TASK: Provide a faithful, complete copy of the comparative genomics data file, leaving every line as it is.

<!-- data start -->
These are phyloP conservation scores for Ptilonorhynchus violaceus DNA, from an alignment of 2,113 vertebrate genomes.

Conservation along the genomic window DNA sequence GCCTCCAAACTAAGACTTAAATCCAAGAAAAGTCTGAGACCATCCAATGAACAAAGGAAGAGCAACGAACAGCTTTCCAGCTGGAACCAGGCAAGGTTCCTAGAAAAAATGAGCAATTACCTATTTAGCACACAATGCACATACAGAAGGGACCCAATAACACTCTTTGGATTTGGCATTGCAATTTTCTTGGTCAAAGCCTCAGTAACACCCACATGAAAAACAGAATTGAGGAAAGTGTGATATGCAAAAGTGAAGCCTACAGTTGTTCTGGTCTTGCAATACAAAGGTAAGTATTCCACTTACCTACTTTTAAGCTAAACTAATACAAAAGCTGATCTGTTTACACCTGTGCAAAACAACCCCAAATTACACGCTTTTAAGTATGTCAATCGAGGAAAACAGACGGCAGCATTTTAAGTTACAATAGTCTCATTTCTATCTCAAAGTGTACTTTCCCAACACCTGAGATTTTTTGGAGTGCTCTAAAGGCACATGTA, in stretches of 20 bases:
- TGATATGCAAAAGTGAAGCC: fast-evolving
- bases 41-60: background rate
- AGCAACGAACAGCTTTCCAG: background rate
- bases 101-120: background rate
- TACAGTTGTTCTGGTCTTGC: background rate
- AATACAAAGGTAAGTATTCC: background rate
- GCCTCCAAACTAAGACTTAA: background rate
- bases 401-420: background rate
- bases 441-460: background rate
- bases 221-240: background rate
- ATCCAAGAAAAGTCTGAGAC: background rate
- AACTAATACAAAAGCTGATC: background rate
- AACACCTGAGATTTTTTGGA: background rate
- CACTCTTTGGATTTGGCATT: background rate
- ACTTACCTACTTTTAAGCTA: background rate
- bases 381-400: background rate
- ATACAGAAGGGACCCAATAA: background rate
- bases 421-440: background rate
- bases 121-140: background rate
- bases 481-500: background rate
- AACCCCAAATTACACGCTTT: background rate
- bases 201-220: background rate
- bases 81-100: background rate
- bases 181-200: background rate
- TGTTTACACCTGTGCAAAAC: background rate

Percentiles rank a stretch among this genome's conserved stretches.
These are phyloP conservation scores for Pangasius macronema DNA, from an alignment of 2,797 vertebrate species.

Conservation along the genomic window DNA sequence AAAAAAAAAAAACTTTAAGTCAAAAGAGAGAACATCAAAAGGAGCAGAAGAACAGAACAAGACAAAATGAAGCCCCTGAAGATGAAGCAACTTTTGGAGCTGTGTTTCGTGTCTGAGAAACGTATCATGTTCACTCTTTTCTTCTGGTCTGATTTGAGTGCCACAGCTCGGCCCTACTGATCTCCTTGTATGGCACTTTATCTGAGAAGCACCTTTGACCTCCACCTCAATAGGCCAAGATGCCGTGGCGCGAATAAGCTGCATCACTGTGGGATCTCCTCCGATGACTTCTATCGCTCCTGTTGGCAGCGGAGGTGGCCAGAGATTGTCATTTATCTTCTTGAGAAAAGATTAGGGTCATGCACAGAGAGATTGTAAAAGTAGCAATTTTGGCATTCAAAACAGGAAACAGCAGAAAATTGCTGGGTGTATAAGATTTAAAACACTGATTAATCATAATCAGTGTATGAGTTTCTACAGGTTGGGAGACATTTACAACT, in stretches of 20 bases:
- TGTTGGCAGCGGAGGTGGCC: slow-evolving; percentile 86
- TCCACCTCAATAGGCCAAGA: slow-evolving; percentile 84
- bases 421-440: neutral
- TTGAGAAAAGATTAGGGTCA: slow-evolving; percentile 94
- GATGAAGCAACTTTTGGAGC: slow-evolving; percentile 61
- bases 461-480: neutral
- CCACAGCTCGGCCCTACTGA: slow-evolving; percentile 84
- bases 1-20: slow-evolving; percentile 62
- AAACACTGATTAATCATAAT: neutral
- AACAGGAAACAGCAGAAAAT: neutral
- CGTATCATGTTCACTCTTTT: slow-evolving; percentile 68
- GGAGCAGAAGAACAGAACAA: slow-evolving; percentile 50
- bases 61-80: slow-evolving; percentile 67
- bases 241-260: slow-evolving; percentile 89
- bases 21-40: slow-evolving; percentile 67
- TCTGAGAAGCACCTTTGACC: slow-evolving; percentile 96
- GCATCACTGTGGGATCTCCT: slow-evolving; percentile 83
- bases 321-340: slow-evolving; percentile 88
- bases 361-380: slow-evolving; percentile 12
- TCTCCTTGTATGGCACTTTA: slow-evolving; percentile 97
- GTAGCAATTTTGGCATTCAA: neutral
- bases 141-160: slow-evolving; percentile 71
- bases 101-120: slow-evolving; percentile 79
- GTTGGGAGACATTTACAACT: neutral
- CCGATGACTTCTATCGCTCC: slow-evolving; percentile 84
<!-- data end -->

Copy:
These are phyloP conservation scores for Ptilonorhynchus violaceus DNA, from an alignment of 2,113 vertebrate genomes.

Conservation along the genomic window DNA sequence GCCTCCAAACTAAGACTTAAATCCAAGAAAAGTCTGAGACCATCCAATGAACAAAGGAAGAGCAACGAACAGCTTTCCAGCTGGAACCAGGCAAGGTTCCTAGAAAAAATGAGCAATTACCTATTTAGCACACAATGCACATACAGAAGGGACCCAATAACACTCTTTGGATTTGGCATTGCAATTTTCTTGGTCAAAGCCTCAGTAACACCCACATGAAAAACAGAATTGAGGAAAGTGTGATATGCAAAAGTGAAGCCTACAGTTGTTCTGGTCTTGCAATACAAAGGTAAGTATTCCACTTACCTACTTTTAAGCTAAACTAATACAAAAGCTGATCTGTTTACACCTGTGCAAAACAACCCCAAATTACACGCTTTTAAGTATGTCAATCGAGGAAAACAGACGGCAGCATTTTAAGTTACAATAGTCTCATTTCTATCTCAAAGTGTACTTTCCCAACACCTGAGATTTTTTGGAGTGCTCTAAAGGCACATGTA, in stretches of 20 bases:
- TGATATGCAAAAGTGAAGCC: fast-evolving
- bases 41-60: background rate
- AGCAACGAACAGCTTTCCAG: background rate
- bases 101-120: background rate
- TACAGTTGTTCTGGTCTTGC: background rate
- AATACAAAGGTAAGTATTCC: background rate
- GCCTCCAAACTAAGACTTAA: background rate
- bases 401-420: background rate
- bases 441-460: background rate
- bases 221-240: background rate
- ATCCAAGAAAAGTCTGAGAC: background rate
- AACTAATACAAAAGCTGATC: background rate
- AACACCTGAGATTTTTTGGA: background rate
- CACTCTTTGGATTTGGCATT: background rate
- ACTTACCTACTTTTAAGCTA: background rate
- bases 381-400: background rate
- ATACAGAAGGGACCCAATAA: background rate
- bases 421-440: background rate
- bases 121-140: background rate
- bases 481-500: background rate
- AACCCCAAATTACACGCTTT: background rate
- bases 201-220: background rate
- bases 81-100: background rate
- bases 181-200: background rate
- TGTTTACACCTGTGCAAAAC: background rate

Percentiles rank a stretch among this genome's conserved stretches.
These are phyloP conservation scores for Pangasius macronema DNA, from an alignment of 2,797 vertebrate species.

Conservation along the genomic window DNA sequence AAAAAAAAAAAACTTTAAGTCAAAAGAGAGAACATCAAAAGGAGCAGAAGAACAGAACAAGACAAAATGAAGCCCCTGAAGATGAAGCAACTTTTGGAGCTGTGTTTCGTGTCTGAGAAACGTATCATGTTCACTCTTTTCTTCTGGTCTGATTTGAGTGCCACAGCTCGGCCCTACTGATCTCCTTGTATGGCACTTTATCTGAGAAGCACCTTTGACCTCCACCTCAATAGGCCAAGATGCCGTGGCGCGAATAAGCTGCATCACTGTGGGATCTCCTCCGATGACTTCTATCGCTCCTGTTGGCAGCGGAGGTGGCCAGAGATTGTCATTTATCTTCTTGAGAAAAGATTAGGGTCATGCACAGAGAGATTGTAAAAGTAGCAATTTTGGCATTCAAAACAGGAAACAGCAGAAAATTGCTGGGTGTATAAGATTTAAAACACTGATTAATCATAATCAGTGTATGAGTTTCTACAGGTTGGGAGACATTTACAACT, in stretches of 20 bases:
- TGTTGGCAGCGGAGGTGGCC: slow-evolving; percentile 86
- TCCACCTCAATAGGCCAAGA: slow-evolving; percentile 84
- bases 421-440: neutral
- TTGAGAAAAGATTAGGGTCA: slow-evolving; percentile 94
- GATGAAGCAACTTTTGGAGC: slow-evolving; percentile 61
- bases 461-480: neutral
- CCACAGCTCGGCCCTACTGA: slow-evolving; percentile 84
- bases 1-20: slow-evolving; percentile 62
- AAACACTGATTAATCATAAT: neutral
- AACAGGAAACAGCAGAAAAT: neutral
- CGTATCATGTTCACTCTTTT: slow-evolving; percentile 68
- GGAGCAGAAGAACAGAACAA: slow-evolving; percentile 50
- bases 61-80: slow-evolving; percentile 67
- bases 241-260: slow-evolving; percentile 89
- bases 21-40: slow-evolving; percentile 67
- TCTGAGAAGCACCTTTGACC: slow-evolving; percentile 96
- GCATCACTGTGGGATCTCCT: slow-evolving; percentile 83
- bases 321-340: slow-evolving; percentile 88
- bases 361-380: slow-evolving; percentile 12
- TCTCCTTGTATGGCACTTTA: slow-evolving; percentile 97
- GTAGCAATTTTGGCATTCAA: neutral
- bases 141-160: slow-evolving; percentile 71
- bases 101-120: slow-evolving; percentile 79
- GTTGGGAGACATTTACAACT: neutral
- CCGATGACTTCTATCGCTCC: slow-evolving; percentile 84